Despite the corona situation science continues, online and offline.
Marjon gave a presentation at the virtual meeting ‘Dynamics of Biological Systems: from viruses to populations’, organized by Katarzyna Dziedzic-Kocurek, Jakub Mielczarek, Marcin Zagorski and hosted by the Garage of Complexity, Jagiellonian University (Poland).
From September on we will have few new lab members.
A new PhD student will investigate the role of epistasis and ecological interactions on the evolution of antibiotic resistance and horizontal gene transfer in polymicrobial infectious communities – and MSc students will work together with the PhD students in silico and in the laboratory, online and offline.
Due to COVID-19 measures it is yet unclear when the labs will reopen –
We are looking for talented students who wish to design their own PhD research project within the scope of the research theme Adaptive life. Please click on the following link for a non-exhaustive list of topics and associated supervisors: https://www.rug.nl/(…)research-topics.docx.
You are expected to write your own research proposal on one of the topics related to the theme Adaptive Life. One of these topics is The spread of antimicrobial resistance via horizontal gene transfer in infectious microbial communities. Supervised by Marjon de Vos, Sander van Doorn and Oscar Kuipers. If you are interested in this topic – feel free to contact me.
You can send in your application, including a short research proposal before 1 April 2020.
Taking an evolutionary view can inspire new ideas in clinical microbiology. For example, evolutionary studies can reveal why some antimicrobial dosing regimens are better than others in preventing the development of drug resistance. Looking at microbial communities, rather than just the pathogenic micro-organisms, can also lead to new insights. That is why clinicians, bioinformaticians analysing pathogens and evolutionary biologists should all work together. Read more here.
Abstract. Bacteria and other microbes play a crucial role in human health and disease. Medicine and clinical microbiology have traditionally attempted to identify the etiological agents that causes disease, and how to eliminate them. Yet this traditional paradigm is becoming inadequate for dealing with a changing disease landscape. Major challenges to human health are noncommunicable chronic diseases, often driven by altered immunity and inflammation, and persistent communicable infections whose agents harbor antibiotic resistance. It is increasingly recognized that microbe-microbe interactions, as well as human-microbe interactions are important. Here, we review the “Evolutionary Medicine” framework to study how microbial communities influence human health. This approach aims to predict and manipulate microbial influences on human health by integrating ecology, evolutionary biology, microbiology, bioinformatics and clinical expertise. We focus on the potential promise of evolutionary medicine to address three key challenges: 1) detecting microbial transmission; 2) predicting antimicrobial resistance; 3) understanding microbe-microbe and human-microbe interactions in health and disease, in the context of the microbiome.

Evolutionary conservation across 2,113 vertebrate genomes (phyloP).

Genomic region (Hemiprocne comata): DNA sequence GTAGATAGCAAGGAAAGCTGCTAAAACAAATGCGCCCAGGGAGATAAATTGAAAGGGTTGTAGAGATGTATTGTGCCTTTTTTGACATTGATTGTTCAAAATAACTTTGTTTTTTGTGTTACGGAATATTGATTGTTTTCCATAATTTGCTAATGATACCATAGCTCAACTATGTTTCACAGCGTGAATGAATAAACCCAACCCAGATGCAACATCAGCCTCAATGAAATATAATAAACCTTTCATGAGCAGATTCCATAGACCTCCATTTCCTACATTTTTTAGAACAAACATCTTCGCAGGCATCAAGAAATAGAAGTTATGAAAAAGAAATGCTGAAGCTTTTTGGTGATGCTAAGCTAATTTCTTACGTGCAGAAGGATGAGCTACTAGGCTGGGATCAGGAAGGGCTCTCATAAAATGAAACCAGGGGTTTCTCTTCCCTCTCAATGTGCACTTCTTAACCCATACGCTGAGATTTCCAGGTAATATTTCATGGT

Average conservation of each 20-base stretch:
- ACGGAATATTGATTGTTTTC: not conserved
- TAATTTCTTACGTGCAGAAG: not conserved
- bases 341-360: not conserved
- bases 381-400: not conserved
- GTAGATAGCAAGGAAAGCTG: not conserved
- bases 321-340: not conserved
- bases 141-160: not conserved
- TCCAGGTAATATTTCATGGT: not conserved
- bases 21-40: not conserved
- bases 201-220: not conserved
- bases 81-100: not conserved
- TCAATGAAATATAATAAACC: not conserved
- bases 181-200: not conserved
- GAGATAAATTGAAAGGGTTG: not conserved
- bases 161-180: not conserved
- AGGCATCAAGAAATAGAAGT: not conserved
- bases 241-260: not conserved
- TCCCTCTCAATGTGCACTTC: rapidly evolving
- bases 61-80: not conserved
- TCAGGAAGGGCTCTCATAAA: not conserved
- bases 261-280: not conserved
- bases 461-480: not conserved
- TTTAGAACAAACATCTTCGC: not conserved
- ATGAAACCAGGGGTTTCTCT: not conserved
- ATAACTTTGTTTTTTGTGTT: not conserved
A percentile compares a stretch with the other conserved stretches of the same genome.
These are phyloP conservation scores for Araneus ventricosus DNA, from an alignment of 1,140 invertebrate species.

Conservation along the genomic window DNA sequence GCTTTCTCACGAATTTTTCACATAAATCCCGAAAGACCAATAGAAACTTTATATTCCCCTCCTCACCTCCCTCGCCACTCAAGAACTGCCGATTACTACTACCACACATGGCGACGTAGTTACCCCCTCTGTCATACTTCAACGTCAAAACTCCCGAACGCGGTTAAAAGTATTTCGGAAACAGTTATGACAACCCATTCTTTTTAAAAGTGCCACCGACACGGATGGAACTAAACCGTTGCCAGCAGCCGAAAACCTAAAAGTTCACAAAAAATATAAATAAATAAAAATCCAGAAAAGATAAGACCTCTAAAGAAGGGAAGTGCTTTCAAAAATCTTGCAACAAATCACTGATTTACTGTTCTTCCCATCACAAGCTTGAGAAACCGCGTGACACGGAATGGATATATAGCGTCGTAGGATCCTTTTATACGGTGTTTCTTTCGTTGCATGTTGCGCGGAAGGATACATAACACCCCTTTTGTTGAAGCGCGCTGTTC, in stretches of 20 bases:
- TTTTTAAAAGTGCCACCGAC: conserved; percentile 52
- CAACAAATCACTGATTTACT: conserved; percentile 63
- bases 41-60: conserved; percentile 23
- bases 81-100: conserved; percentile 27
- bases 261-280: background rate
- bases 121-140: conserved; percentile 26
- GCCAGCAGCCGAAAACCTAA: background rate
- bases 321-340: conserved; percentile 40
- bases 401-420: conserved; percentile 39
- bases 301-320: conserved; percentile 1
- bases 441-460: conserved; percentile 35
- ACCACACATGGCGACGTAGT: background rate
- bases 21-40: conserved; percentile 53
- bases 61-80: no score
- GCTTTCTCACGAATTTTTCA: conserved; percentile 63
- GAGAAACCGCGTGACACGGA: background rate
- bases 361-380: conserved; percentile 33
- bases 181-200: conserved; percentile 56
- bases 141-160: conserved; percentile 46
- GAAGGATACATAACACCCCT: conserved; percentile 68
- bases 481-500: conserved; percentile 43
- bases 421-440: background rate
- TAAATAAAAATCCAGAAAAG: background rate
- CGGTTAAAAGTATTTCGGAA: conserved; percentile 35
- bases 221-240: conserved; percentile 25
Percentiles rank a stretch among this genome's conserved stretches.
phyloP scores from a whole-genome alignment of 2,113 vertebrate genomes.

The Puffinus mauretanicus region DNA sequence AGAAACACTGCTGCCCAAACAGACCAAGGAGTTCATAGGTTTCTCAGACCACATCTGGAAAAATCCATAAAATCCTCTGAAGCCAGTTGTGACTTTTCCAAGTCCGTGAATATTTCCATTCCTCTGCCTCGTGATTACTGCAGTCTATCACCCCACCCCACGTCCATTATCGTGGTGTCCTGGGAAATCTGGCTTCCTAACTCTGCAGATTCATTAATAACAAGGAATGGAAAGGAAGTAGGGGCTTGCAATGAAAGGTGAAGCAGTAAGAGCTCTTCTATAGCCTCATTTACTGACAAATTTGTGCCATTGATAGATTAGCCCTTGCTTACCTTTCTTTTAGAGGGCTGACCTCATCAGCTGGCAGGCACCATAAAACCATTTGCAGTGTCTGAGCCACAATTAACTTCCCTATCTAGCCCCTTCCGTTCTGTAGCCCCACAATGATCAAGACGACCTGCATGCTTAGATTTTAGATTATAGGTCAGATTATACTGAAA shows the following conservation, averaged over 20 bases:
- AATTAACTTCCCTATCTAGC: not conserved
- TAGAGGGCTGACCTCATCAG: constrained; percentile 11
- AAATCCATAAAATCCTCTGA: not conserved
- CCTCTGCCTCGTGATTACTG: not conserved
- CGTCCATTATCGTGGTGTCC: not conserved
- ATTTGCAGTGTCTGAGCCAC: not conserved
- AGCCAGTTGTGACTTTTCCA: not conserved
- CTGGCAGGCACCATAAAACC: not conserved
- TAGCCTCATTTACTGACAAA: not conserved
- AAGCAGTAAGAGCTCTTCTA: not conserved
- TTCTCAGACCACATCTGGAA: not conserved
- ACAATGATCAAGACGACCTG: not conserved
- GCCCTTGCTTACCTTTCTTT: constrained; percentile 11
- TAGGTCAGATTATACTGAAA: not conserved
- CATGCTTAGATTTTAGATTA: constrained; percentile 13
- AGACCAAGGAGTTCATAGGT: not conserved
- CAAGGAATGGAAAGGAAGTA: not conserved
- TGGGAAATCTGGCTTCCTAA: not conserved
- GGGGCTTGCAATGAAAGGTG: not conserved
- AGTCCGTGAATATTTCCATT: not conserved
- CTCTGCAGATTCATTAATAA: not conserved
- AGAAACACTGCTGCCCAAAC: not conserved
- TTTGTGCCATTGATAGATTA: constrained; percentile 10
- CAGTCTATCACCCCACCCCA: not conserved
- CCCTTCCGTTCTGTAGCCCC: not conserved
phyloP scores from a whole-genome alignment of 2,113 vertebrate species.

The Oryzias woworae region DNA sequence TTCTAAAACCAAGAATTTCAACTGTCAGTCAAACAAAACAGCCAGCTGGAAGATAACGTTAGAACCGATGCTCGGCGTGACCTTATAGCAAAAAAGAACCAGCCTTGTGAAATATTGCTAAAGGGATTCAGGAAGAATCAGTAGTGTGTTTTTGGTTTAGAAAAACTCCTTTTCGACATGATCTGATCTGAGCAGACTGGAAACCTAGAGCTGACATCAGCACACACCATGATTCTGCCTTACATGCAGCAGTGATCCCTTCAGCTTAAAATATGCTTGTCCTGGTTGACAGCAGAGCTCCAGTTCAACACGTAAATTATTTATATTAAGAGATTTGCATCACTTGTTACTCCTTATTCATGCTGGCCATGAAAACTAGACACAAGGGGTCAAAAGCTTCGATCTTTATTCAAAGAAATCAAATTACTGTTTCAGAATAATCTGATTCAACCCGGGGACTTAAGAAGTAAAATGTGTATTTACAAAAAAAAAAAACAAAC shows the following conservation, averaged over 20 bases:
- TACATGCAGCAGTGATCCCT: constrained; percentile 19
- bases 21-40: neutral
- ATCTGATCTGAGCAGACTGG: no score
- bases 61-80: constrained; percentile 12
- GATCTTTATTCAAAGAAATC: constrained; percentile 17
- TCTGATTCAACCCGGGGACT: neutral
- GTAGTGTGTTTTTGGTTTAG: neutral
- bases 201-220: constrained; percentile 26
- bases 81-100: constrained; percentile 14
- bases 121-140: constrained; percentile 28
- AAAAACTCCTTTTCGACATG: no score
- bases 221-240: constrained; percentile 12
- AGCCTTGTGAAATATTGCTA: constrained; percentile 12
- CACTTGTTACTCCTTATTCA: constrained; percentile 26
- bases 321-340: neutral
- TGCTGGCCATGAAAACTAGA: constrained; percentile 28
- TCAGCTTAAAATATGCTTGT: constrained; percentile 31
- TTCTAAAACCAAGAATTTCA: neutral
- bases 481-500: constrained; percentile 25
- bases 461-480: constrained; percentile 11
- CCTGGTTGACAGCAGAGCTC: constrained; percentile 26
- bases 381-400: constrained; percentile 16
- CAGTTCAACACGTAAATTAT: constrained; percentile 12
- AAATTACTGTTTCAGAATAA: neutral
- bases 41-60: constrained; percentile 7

Abstract. The topography of the adaptive landscape is a major determinant of the course of evolution. In this review we use the adaptive landscape metaphor to highlight the effect of ecology on evolution. We describe how ecological interactions modulate the shape of the adaptive landscape, and how this affects adaptive constraints. We focus on microbial communities as model systems.
I am recruiting a PhD student to work on microbial ecology and evolution, and antibiotic resistance of the polymicrobial urinary tract infection model system. The project is fully funded, for a period of four years.
For more information on the topic and the application process, please visit the university website.
We published a perspective on the ecology of polymicrobial infections in the Dutch Journal of Medicine (NTvG).
Bacteria often live together in complex communities. Insight into these microbial ecosystems is essential to make it possible to intervene when these ecosystems lead to disease. Bacteria do not only respond to their host, but they also affect each other, which may have far-reaching consequences for the course of the disease. In this article we describe that clinical isolates in a polymicrobial infection can be seen as ecosystems. These ecosystems often have properties that separate isolates do not have; they may, for example, be more virulent or more resistant to antibiotics. We therefore emphasize that the whole is greater than the sum of its parts, even for infections.